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Sketchy Café Society

The new faces of West Village quasi fame.


Clockwise from top left, Diane Von Furstenberg; Sean MacPherson; Becca Parrish; Eric Goode.  

That new crop of West Village restaurants is more clubby than cutthroat. Soon there will be a Keith McNally place, along with Graydon Carter’s Waverly Inn and Cafe Cluny, which is co-owned by Odeon and Cafe Luxembourg vets Lynn Wagenknecht, Judi Wong, and Steven Abramowitz. In its front room, Cluny features a beguiling demi-celebrity portrait gallery. It’s a tribute to a group of friends who’ve made good—and live (and dine) in the neighborhood. Not that you’d necessarily recognize them. There’s Diane Von Furstenberg, of course. And, okay, that’s definitely Ian Schrager. But who’s that there? And is that really … oh, God, what’s his name? … Next to Annie Leibovitz?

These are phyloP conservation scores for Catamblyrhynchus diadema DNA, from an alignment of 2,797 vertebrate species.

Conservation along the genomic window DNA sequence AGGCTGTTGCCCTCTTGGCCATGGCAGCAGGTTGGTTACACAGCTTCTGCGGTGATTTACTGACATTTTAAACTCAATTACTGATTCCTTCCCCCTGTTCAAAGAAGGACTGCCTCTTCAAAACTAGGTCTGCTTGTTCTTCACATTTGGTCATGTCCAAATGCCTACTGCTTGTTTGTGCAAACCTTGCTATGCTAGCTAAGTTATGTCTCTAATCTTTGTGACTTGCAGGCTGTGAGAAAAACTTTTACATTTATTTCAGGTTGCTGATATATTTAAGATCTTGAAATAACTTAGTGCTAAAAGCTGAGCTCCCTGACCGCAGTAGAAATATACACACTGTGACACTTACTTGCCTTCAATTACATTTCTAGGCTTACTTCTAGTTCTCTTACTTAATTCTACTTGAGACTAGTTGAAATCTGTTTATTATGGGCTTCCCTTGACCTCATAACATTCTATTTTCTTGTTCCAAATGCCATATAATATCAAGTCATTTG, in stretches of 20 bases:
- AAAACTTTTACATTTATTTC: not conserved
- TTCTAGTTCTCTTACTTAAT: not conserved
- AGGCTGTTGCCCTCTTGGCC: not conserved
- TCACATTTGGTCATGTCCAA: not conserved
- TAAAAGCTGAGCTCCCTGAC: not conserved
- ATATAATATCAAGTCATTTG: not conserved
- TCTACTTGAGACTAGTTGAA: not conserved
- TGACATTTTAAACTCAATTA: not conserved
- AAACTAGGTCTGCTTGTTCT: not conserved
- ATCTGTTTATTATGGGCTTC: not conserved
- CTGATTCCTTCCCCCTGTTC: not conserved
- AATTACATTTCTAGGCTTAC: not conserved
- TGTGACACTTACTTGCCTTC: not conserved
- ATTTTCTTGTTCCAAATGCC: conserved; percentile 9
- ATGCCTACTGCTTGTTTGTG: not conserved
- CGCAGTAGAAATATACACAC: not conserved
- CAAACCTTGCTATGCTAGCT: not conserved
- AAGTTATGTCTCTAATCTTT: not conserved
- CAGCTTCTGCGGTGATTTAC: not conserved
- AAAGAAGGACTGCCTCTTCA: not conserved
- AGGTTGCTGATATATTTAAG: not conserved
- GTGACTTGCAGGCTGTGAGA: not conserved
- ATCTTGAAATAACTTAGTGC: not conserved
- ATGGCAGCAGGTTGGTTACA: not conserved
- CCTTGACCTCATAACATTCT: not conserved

“It’s become sort of a game,” says Wagenknecht. “Every night, there’s a group here that’s trying to see if they can identify every single one. Usually media [types].” So offhand was their idea, though, that the proprietors didn’t even think to mention it to the subjects. “I first heard about it from two friends who had been into the restaurant before me. I was convinced they were confusing me with someone else,” says Michael Hainey, deputy editor of GQ. “When I finally went, the hostess said, ‘I’ve been looking at your face all week. I thought you’d be shorter.’ ” Chelsea Clinton, who was in recently for dinner, mistook the portrait of Mimi Sheraton to be one of her mother. (While an honorary New Yorker, Hillary’s no honorary downtowner. Maybe in ’08.) Still, most diners are bound to score higher than Jovan Gorgovski, the Russian artist the owners had scouted in Central Park to do the drawings. “He had no idea who any of these people were. Well, except for Sandra Bernhard,” says Wagenknecht. Adds Wong, “We had pulled these photos from Google, and he recognized Jay Leno [in a group shot]. Only then was he like, Oh, famous!” But not the right kind of famous. Carter, who trafficks in conventional fame at Vanity Fair, discovered his portrait when he came in opening night. “Perhaps it’s secretly a wall of shame,” he ventures. He and Wagenknecht are old friends, but that doesn’t mean that he’s going to add her to the Ed Sorel mural at the Waverly. “She’s far too fresh and attractive for that. Also, she’s alive. Almost all the figures in the mural are dead.”

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